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Howard Kurtz: Media coverage of missing intern

Chandra Levy
Chandra Levy, who has not been seen since April 30  

Howard Kurtz, host CNNís Reliable Sources, reports from Washington on how the media covered the disappearance of intern Chandra Levy.

Question from chat room: Why is Chandra Levy getting all this media attention when there are thousands of missing U.S. citizens around America?

Howard Kurtz: The press is going wild over the Chandra story because of her alleged romantic entanglement with Congressman Gary Condit. Before the Condit connection surfaced, the Washington Post and other papers kissed off the story with just a few paragraphs. But now that police are trying to find out more about this young intern's relationship with a member of Congress, the story has mushroomed into a full-blown Washington mystery. It's fueled in part by the Congressman's continuing silence.


CNN Moderator: What parts are Levy's parents playing in this story?

Howard Kurtz: Chandra Levy's parents really boosted their daughter's disappearance onto the media's radar screen, with help from an outfit that helps publicize missing-persons cases. That got them booked on CBS' early show. Since then, they've done interviews on all the cable news networks, understandably concerned and anguished over their daughter's disappearance. Television needs pictures, and since Chandra is not around, and Condit isn't talking, the parents, who are back in Washington right now, have really helped drive this story, and keep it in the news.

Question from chat room: Is there any real evidence whatsoever to suggest foul play and, if not, is it appropriate for the media to keep dwelling on this?

Howard Kurtz: While there's no evidence of foul play at the moment, something really happened to this woman seven weeks ago. Police haven't ruled out suicide, although they consider that possibility unlikely. Keep in mind that Chandra Levy had packed her bags, and was ready to return to California after her internship ended when she vanished without a trace. This seemingly inexplicable mystery is what has driven much of the media attention, along with the Lewinsky-like specter of another young woman from California involved with an older politician.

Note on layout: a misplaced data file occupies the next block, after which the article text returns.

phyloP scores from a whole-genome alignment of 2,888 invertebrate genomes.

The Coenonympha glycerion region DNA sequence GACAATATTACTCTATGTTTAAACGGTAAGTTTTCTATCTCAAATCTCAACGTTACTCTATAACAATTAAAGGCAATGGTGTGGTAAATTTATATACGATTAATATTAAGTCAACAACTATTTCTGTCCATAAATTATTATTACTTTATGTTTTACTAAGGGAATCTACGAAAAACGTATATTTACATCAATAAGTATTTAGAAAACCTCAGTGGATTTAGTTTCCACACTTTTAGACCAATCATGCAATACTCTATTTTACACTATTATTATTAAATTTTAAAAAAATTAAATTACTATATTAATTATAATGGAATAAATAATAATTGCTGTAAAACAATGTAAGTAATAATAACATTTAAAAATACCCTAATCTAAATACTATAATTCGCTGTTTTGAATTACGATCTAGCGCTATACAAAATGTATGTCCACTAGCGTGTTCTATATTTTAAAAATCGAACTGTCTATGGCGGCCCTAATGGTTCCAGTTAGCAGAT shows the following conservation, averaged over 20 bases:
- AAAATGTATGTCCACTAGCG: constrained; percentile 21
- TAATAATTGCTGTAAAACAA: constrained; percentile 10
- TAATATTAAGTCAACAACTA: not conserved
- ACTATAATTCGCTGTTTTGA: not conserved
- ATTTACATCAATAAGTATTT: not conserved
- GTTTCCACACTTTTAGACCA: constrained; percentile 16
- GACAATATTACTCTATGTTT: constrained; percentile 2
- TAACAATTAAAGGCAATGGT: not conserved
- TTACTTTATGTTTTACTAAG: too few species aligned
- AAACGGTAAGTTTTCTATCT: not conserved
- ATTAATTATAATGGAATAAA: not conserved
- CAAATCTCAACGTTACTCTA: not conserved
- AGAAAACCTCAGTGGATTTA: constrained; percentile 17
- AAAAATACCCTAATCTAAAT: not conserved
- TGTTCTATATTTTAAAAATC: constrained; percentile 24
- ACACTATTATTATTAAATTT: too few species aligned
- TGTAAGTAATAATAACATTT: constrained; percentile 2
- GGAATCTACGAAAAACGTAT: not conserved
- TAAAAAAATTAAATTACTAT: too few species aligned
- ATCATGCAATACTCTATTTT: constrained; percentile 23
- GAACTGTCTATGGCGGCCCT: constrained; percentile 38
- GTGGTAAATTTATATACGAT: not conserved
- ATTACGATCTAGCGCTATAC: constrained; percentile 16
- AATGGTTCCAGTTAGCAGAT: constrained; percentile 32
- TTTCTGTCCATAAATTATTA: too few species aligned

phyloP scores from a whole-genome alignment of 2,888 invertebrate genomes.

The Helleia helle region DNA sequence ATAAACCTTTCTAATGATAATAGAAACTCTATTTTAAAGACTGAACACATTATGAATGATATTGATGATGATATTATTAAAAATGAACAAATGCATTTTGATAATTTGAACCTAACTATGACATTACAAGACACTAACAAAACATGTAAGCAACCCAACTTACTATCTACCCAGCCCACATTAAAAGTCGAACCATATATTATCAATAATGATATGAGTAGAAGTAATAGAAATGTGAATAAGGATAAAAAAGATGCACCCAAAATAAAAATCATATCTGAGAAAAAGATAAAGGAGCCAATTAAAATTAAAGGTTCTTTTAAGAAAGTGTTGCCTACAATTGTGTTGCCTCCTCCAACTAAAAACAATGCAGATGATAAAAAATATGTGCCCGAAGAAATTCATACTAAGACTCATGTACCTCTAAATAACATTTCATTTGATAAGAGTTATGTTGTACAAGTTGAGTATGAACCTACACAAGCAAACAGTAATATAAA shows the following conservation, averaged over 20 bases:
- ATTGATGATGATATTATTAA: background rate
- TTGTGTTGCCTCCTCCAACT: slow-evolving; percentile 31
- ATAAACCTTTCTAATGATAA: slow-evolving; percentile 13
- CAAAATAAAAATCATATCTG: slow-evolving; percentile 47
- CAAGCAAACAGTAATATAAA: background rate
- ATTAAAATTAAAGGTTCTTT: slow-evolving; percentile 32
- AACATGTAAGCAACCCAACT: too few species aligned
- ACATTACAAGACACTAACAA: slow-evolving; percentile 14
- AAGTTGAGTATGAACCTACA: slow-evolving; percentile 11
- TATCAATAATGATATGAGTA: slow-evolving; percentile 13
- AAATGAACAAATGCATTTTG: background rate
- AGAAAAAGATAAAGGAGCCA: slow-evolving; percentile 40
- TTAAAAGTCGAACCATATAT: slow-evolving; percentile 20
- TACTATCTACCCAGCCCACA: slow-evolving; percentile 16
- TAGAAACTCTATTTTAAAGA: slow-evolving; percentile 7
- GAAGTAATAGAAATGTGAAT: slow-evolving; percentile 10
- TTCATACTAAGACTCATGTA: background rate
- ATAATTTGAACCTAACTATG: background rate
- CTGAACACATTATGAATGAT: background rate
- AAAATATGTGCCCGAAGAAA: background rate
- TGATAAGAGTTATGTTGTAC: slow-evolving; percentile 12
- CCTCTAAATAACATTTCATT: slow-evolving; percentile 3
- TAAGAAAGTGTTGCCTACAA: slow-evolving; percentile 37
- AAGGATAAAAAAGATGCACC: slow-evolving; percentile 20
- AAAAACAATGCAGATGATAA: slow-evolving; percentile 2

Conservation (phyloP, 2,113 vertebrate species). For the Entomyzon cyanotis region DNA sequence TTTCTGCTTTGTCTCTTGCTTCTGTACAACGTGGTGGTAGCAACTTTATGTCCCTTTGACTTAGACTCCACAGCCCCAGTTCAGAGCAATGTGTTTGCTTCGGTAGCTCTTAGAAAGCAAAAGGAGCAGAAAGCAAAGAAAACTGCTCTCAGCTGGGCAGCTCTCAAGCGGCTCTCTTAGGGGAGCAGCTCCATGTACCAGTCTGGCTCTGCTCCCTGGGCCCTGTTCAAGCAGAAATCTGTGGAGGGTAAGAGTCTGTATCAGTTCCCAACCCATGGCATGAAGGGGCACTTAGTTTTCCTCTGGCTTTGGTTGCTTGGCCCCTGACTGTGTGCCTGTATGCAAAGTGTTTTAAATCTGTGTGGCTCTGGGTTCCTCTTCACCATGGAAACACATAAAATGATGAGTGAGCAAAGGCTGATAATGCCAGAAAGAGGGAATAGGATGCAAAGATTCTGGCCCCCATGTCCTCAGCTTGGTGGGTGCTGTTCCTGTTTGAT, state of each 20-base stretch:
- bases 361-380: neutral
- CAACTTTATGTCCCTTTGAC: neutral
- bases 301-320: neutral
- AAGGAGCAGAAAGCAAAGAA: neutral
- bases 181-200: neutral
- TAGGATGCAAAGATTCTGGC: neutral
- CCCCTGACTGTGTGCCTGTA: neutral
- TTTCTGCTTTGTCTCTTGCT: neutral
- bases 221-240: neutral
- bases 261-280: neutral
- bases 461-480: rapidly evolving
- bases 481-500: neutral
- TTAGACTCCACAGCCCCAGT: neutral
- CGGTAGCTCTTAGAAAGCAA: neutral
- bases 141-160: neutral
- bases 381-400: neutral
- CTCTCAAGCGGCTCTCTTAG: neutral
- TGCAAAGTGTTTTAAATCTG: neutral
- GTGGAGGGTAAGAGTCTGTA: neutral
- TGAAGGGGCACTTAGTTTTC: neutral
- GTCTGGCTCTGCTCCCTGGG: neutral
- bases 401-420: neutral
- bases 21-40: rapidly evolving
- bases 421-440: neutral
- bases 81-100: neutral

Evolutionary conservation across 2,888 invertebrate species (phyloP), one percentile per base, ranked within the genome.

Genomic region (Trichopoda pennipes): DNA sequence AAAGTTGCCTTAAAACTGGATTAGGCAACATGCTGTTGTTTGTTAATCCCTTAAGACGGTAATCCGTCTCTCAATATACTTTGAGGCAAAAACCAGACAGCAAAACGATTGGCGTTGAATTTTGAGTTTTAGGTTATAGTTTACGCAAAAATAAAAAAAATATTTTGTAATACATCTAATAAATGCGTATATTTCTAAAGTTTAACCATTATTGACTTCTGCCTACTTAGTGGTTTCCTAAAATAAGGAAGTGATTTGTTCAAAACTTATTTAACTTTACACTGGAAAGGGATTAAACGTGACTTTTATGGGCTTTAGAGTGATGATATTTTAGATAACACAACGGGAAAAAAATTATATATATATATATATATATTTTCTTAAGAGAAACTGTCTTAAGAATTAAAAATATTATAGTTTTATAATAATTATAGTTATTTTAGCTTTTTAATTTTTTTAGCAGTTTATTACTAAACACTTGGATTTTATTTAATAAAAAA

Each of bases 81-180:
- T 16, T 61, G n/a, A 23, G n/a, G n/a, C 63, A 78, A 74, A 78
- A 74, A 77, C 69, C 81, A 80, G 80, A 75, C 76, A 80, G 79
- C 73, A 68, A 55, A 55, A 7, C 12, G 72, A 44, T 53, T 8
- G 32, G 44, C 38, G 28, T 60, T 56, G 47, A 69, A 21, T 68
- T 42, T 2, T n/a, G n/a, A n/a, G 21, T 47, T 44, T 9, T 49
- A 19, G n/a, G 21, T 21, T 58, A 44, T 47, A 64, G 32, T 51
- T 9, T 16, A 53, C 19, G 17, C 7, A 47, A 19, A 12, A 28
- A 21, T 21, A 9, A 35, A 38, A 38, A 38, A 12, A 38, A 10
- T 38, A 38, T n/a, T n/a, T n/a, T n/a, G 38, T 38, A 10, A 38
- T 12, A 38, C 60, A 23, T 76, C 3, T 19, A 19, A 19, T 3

Question from chat room: Why is Congressman Condit not speaking up? What does he have to gain from keeping silent?

Howard Kurtz: Excellent question. Condit's refusal to speak publicly -- just yesterday he was chased down a long staircase by a group of reporters -- has unfortunately fueled suspicions that he has something to hide. It may well be that the Congressman was having an affair but knows absolutely nothing about Chandra's disappearance. By taking the stonewalling route, though, Gary Condit is creating the impression, fairly or unfairly, that he has something to hide.

CNN Moderator: Can you compare the way this story is being handled to any other recent stories?

Howard Kurtz: I've never seen a story quite like this. We cover a lot of murder stories, but not usually one with no clear motive, and no body. The Chandra story has become so pervasive, particularly on cable, that its sheer intensity does resemble past media frenzies over Monica Lewinsky, Elian, Princess Diana, and other tabloid-style dramas.